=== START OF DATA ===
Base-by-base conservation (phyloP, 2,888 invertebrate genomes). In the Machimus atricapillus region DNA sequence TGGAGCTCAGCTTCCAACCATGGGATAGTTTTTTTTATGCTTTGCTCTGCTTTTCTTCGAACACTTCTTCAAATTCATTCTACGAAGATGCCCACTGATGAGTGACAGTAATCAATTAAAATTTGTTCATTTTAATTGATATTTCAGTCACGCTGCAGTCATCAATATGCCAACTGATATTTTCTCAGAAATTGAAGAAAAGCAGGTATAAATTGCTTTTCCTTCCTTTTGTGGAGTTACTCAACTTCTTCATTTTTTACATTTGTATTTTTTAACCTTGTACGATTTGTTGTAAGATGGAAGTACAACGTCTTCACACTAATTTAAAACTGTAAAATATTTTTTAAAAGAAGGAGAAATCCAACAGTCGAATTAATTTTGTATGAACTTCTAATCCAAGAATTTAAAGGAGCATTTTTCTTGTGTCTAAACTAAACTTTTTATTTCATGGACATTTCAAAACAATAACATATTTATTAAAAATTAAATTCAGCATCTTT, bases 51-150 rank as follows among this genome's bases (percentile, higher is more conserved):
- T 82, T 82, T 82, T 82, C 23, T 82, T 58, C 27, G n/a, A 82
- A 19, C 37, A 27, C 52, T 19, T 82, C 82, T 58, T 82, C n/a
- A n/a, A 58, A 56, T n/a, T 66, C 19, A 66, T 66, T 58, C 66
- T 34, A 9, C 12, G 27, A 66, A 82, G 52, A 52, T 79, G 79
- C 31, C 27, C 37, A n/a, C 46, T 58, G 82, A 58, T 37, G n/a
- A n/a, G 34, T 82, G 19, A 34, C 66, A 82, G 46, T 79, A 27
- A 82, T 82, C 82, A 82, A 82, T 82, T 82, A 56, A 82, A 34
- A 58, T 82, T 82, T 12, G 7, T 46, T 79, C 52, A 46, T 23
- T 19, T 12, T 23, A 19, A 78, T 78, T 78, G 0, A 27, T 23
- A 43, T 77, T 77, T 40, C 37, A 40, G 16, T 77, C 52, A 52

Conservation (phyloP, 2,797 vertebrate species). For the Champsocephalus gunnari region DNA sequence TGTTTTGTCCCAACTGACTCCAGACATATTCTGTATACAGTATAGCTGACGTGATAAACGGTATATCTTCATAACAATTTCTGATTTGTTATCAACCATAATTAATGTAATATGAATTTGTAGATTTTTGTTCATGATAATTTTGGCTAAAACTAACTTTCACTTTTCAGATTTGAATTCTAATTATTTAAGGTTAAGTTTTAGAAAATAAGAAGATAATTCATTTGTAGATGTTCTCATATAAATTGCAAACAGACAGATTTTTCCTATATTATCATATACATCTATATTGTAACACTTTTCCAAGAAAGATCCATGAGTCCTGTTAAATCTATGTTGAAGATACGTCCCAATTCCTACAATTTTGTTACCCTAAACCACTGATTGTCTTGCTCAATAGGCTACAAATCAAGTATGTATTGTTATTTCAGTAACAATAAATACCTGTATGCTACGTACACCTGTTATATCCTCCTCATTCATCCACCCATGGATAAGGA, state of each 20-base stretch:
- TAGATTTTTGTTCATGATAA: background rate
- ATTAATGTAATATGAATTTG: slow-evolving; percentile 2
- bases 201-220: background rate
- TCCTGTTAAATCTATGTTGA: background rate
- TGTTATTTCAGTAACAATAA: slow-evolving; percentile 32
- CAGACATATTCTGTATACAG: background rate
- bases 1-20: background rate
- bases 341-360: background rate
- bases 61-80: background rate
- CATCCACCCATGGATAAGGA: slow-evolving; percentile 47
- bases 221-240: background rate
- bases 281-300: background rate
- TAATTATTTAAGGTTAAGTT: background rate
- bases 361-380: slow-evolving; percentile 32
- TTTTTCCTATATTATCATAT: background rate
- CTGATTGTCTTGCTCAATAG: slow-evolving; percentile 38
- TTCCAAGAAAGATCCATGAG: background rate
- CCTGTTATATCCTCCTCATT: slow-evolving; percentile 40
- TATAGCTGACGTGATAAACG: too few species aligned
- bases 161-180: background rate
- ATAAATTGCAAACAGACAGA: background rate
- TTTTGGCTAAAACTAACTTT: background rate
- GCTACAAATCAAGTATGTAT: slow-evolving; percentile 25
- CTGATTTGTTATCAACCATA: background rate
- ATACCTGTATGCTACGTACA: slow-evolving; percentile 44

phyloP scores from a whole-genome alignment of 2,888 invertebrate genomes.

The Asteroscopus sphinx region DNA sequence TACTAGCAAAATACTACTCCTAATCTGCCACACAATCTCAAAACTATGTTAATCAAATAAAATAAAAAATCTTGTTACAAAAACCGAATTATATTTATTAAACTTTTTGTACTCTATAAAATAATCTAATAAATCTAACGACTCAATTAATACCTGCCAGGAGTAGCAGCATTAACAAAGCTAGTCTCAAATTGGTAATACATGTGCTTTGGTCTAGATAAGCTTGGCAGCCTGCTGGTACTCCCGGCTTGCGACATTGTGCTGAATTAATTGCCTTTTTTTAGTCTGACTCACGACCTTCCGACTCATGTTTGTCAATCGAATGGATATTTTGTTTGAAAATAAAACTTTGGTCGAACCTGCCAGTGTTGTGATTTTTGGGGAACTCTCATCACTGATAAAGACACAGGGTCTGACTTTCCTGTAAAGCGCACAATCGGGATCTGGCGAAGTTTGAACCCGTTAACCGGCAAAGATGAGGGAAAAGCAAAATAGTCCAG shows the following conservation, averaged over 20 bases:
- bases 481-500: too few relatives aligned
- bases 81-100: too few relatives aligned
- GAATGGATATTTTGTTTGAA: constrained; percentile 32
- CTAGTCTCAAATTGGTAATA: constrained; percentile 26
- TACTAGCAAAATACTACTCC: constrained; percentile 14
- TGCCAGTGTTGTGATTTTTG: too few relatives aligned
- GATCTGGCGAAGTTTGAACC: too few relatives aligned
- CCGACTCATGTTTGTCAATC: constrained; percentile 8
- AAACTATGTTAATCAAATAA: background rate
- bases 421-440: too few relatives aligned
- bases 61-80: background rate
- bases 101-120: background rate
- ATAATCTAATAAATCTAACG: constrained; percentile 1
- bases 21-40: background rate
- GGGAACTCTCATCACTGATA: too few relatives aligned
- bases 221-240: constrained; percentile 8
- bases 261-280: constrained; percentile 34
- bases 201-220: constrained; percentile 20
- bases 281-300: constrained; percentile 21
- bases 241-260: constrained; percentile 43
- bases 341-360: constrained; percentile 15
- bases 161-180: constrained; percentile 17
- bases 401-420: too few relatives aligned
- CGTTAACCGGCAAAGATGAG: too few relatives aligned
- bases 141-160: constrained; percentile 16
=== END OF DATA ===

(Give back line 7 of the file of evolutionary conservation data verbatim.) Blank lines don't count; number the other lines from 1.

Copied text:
- A n/a, G 34, T 82, G 19, A 34, C 66, A 82, G 46, T 79, A 27